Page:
Happy Release Day to A Beautiful Specimen

Every year I try to release a standalone short story that is more on the weird/bizarre side of horror. Sometimes it turns into a story about a woman out on the open sea trying to find answers to her mysterious past. And other times it turns into a horror scifi piece that definitely leans into the bizarre.

Inspired by the femme fatale stories I’ve loved and the disturbing science fiction stories out there, A Beautiful Specimen follows a woman with a dangerous secret.

A Beautiful Specimen

On one of the upper floors of an apartment complex downtown, Alice keeps a secret. It isn’t hidden in a closet or in a dresser drawer, but in a spacious bathtub. As she comes home from a long day of work and hangs up her keys, she hears it thumping against the porcelain in anticipation of her return.

Alice isn’t at all what she seems. Worse yet, she’s ready to move to the next stage.

Now available at your favorite online retailer for only $0.99.

Review: Eight Minutes, Thirty-Two Seconds

This was the first book I had read from my fellow Horror Writers Association member, Peter Salomon. He reached out to me back in January of this year asking for a blurb for his new book. I had never been asked to do anything like that before, but he enjoyed The She-Wolf of Kanta so much that he wanted to hear what I thought of this.

I didn’t know what I was getting into.

Finished: January 31, 2019

What starts out as a very stream-of consciousness style slowly pieces together as the story progresses. You get snippets of details as each person explores memories. You get insight, piece by piece, into what happened that led to this bizarre state of existence. You start to understand the mistakes, the terrible decisions, the consequences of being so very intelligent and untouchable.

After reading this book, I’ve started to keep an eye out for any of Peter’s other work because I binged this in two days. Yes, it’s a novella so it’s shorter than a novel, but the sun had gone down and I was sitting in the dark reading on my phone because I just couldn’t put it down and hadn’t noticed it was nighttime. I don’t usually do that, I can disconnect and pull away, but this book sucked me in entirely. Maybe it’s because it taps into psychology and cognitive science, two fields that I adore and almost went into in college. Maybe it’s because it explores teen abuse and neglect from highly intelligent individuals, something I haven’t seen much in YA fiction. Either way, I devoured this book.

This book is an intense, terrifying foray into a dark future where two survivors must piece together the end of the world through the jumbled memories of six abused teens. A wonderful read that I couldn’t put down by a writer who understands the biological, technological, and research worlds, this is one science fiction thrill ride you won’t want to miss! If you enjoy exploring cognitive science, AI technology, biological weapons, and a mystery of global proportions, this is definitely the book for you!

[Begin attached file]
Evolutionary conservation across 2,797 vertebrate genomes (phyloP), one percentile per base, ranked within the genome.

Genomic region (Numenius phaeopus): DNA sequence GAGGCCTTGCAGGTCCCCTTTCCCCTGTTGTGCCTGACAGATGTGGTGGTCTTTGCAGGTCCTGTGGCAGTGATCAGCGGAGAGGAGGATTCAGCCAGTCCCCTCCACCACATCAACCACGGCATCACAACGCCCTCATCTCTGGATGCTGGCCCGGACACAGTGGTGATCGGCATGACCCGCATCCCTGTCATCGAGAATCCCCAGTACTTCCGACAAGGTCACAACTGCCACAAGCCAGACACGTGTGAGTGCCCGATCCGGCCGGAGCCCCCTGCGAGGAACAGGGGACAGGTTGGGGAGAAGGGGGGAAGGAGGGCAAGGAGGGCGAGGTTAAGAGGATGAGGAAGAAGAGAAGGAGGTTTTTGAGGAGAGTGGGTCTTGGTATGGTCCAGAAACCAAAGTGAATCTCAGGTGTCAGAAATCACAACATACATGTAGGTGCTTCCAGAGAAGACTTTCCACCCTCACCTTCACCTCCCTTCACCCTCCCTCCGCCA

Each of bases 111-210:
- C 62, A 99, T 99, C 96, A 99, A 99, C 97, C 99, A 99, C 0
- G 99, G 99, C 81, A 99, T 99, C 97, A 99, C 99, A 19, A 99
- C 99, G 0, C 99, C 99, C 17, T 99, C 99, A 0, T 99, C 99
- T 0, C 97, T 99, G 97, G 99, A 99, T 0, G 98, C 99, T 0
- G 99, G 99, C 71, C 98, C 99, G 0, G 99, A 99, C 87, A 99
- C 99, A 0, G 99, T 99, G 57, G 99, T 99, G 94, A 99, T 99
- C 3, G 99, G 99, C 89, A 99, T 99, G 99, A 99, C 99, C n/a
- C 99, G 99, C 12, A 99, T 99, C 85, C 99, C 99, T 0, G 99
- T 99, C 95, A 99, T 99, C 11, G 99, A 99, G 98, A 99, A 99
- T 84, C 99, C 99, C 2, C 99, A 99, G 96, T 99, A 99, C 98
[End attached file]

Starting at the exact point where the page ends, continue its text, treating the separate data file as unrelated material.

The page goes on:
What I consider a 5-star book:

  • Is it a fun read? Didn’t even notice it was nighttime, remember? It’s a ridiculously fun read once you get on board!
  • Would you recommend it to others? Absolutely! Especially if they enjoy science fiction thrillers.
  • Does it stick with you? Peter’s writing gets under your skin in a good way. I’m reading another book from him now, and I just end up falling right into his voice again. So yes, it sticks with you. Like glue.

My overall rating: 5/5

PS. I’m reading another book by Peter now, Henry Franks, and I’m enjoying it just as much so far. It’s more of a straightforward horror rather than a science fiction piece though. Expect a review for that to come soon! He’s quickly become one of my favorite authors.

Drabble: Ahead of Time

Prompt: Ahead of Time

I can always tell when I’ve arrived too late. There’s a shift in the atmosphere that I can feel in my gut. In an ideal world, I could just leave and travel back again to an earlier time, but it isn’t that easy.

You would think that time travel would give you bucketloads of time, but it turns out it’s just the opposite. Let me assure you just how painfully aware you become of the time you’re losing. Every moment you take hyperventilating in an archway means seconds tick by, losing your nerve and wanting to run away adds a few more, and talking yourself back into this crazy profession gives a grand total of fifteen seconds.

Fifteen whole seconds.

When you steal from divine beings for a living, you really can’t afford to lose so much time. It turns out that the wrath of the gods is nothing to joke about. You see, they’re a greedy bunch, greedier than thieves like me by a long shot. They’re also real keen on keeping the enormous pile of gold and ancient artifacts in their possession. I swear when my fingers grip around the rim of some chalice, I can feel their wrath weigh down on me.

That’s why I always follow three golden rules: always arrive early, never chicken out on a job, and above all else, always trust your gut. They can mess with your mind and throw off your senses, hell they can even sick their pooches on you, but they can’t fool your instincts. If you start ignoring those, you’re as good as dead.

Originally posted on Typetrigger. Fiction in 300 words or less.